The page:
I've had three different blogs in the queue this week and have wavered on which one I wanted to focus on. I've decided to go in the direction of the life lesson this week. When I think of my motivations for why I am passionate about these life lessons, I have been reminded that there was a very influential book for me as a young parent. Boundaries with Kids, by Dr. John Townsend and Dr. Henry Cloud, colored the way I have parented since my oldest was a toddler. The description on Amazon for the latest edition is exactly how I would describe this book - a parenting approach that sees beyond the moment to the adults their children will become. The advice was all about not just parenting for today, but parenting for our children's future selves as responsible adults and citizens. I think that having these ideas and working with mostly children in my music studio these many years, have brought me lots of opportunities to see "more than a piano lesson."
This week I have been reminded of the lesson that is best learned when consequences are minimal. Here I mean, when children still have the safety net of their parents to protect them with a milder consequence of taking responsibility for their actions versus waiting until they are adults to experience much harsher realities.
Let me be specific - this week my son was tasked with getting the mowing done in our yard. In the past, he will sometimes come inside and say something like "the mower won't start." To which my instant reply is usually - "does it need gas?" He has learned my response now and has learned to go ahead and make sure it is NOT gas before he tells me he is having trouble. So this week, he came in and said "it won't start" and I proceeded to head out with him, asking him about the gas on the way. He said, "I filled it up", and so I had him show me what it was doing. He tried to crank it a few times, and big black and blue puffs of smoke came out of it. After a minute, I had a thought, and so I asked "what gas can did you use?" he said "the yellow one." OH NO - well that explained it - it was the diesel can and the lawn mower is a gas engine.
To make a long story short, he had to mow the yard this week with a push mower. It's twice as long to do and a whole lot more physical labor, but I guarantee he will never use the wrong color gas can again. He now knows through experience that there are consequences for our actions, even if they were not malicious, only accidental.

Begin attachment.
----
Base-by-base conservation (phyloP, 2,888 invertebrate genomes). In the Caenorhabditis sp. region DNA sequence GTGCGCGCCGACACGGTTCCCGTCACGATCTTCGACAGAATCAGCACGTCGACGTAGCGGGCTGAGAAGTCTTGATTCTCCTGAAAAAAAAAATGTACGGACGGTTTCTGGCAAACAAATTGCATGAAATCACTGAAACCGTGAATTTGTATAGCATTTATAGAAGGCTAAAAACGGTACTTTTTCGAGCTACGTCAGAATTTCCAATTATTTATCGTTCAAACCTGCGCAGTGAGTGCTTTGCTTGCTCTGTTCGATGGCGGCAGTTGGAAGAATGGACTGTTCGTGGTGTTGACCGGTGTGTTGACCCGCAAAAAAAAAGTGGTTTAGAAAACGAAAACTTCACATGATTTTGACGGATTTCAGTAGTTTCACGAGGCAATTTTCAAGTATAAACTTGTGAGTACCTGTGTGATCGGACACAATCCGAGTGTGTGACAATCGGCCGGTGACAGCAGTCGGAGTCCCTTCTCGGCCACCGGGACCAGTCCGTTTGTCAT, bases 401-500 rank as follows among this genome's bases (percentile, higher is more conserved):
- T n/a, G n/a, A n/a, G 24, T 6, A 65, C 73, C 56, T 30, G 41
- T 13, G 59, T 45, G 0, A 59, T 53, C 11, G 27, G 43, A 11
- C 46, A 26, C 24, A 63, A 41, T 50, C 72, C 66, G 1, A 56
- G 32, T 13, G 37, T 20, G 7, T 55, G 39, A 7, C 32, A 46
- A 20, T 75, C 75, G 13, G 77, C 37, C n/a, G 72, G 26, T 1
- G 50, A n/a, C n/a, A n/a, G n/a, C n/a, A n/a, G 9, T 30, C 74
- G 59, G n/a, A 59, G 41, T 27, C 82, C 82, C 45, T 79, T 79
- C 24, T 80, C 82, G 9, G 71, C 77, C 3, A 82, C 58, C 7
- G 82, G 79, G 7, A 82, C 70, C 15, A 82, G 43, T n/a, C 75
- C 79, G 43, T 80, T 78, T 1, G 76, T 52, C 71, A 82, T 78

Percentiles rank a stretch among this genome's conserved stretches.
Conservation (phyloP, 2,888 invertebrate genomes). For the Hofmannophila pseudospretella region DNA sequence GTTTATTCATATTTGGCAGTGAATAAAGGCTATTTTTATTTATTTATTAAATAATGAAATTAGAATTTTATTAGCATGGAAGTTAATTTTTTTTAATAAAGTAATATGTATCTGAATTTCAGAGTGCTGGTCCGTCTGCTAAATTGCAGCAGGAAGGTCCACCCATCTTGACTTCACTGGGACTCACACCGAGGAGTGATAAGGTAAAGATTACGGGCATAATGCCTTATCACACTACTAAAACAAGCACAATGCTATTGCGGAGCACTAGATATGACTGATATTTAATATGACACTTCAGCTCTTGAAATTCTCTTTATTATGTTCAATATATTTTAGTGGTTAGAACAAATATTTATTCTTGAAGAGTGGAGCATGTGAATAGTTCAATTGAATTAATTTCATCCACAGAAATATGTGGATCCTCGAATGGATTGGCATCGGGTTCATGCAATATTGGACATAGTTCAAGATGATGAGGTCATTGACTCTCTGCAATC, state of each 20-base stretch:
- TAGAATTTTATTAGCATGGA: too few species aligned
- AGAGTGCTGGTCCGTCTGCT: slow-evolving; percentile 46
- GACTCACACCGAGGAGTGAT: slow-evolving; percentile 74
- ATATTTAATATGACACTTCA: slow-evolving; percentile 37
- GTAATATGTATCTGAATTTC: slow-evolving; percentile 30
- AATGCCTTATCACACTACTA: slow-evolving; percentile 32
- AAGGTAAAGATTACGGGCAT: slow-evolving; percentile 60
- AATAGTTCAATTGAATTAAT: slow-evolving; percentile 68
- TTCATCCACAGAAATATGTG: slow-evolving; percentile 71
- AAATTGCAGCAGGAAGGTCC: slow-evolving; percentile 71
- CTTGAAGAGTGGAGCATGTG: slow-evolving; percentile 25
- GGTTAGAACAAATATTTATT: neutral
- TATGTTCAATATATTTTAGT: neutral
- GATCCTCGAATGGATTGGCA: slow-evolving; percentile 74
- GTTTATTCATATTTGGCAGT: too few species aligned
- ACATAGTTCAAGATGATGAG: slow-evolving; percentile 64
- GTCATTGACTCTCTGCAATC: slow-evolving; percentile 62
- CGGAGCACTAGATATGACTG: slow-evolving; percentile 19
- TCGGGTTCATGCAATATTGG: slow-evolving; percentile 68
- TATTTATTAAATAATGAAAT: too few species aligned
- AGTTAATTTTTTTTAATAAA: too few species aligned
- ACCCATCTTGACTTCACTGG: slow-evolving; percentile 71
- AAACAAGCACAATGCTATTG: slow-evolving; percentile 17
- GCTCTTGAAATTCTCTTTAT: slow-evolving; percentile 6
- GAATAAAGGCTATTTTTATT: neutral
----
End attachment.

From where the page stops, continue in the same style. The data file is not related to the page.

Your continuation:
It's important for him to learn now to shoulder the blame in a situation. It doesn't feel good, and no one likes it, but perhaps it will prevent something much worse in the future. The consequence for putting gas in a diesel motor, for instance, could be much more expensive!
The headlines this week have brought a certain amount of frustration to many of us regarding the young woman who was raped by the Stanford swimmer. His sentence in the case and the letters from dad and son are all appalling. A young woman's life was permanently altered, and she must live with this now forever. I have no doubt, she will rehash her decisions that night, and wonder if she should have done something differently. Regardless of her actions, she should have never been treated with such disregard and disrespect.
He also must live with the consequences of his behavior. Of course, the problem is that both dad and son want to shift blame. The son actually blames the drinking culture of Stanford for his choice of actions that night. That's just ludicrous. I understand his deserve to avoid jail, and I can't imagine being faced with that when you are a young person just starting college, but he chose to behave the way he did. In this instance also this was certainly not accidental, he made a definitive choice to behave this way toward this young woman. His malicious choice should bear the heavy consequence.
I can't help but wonder if there had been any opportunities before this for him to have learned to shoulder some responsibility before the stakes were this high. Learning to take responsibility for each choice, and each decision is so important for our children to learn. This lesson, in turn, brings them true freedom as future adults, as they have an understanding of just how those decisions and choices can affect their futures.